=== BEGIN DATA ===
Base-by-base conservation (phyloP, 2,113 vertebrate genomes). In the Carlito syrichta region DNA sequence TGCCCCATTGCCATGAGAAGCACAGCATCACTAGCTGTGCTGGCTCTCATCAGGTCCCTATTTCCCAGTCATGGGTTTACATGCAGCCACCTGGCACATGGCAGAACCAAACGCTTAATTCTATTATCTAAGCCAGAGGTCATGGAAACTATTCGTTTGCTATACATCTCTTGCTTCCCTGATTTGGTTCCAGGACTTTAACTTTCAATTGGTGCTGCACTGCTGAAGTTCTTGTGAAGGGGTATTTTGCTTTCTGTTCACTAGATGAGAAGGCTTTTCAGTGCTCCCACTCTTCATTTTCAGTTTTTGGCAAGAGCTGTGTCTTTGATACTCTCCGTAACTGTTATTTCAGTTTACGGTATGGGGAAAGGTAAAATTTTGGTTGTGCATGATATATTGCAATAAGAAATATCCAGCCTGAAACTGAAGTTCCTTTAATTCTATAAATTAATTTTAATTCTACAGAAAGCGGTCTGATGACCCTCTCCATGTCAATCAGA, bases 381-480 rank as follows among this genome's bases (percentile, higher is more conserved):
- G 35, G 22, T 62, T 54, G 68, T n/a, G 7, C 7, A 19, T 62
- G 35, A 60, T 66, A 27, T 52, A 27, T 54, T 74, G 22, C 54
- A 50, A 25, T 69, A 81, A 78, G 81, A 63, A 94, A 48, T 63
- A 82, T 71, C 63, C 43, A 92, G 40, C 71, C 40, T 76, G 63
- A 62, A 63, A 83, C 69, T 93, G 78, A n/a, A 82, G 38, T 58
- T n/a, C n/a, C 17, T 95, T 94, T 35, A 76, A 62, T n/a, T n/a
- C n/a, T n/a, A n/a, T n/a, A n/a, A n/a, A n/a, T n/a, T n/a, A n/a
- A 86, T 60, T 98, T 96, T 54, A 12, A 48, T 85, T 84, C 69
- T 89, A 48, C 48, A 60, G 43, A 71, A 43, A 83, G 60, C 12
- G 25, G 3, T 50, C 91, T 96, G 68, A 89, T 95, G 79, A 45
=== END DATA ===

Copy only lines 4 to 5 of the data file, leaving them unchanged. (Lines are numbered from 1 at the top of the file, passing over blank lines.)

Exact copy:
- A 50, A 25, T 69, A 81, A 78, G 81, A 63, A 94, A 48, T 63
- A 82, T 71, C 63, C 43, A 92, G 40, C 71, C 40, T 76, G 63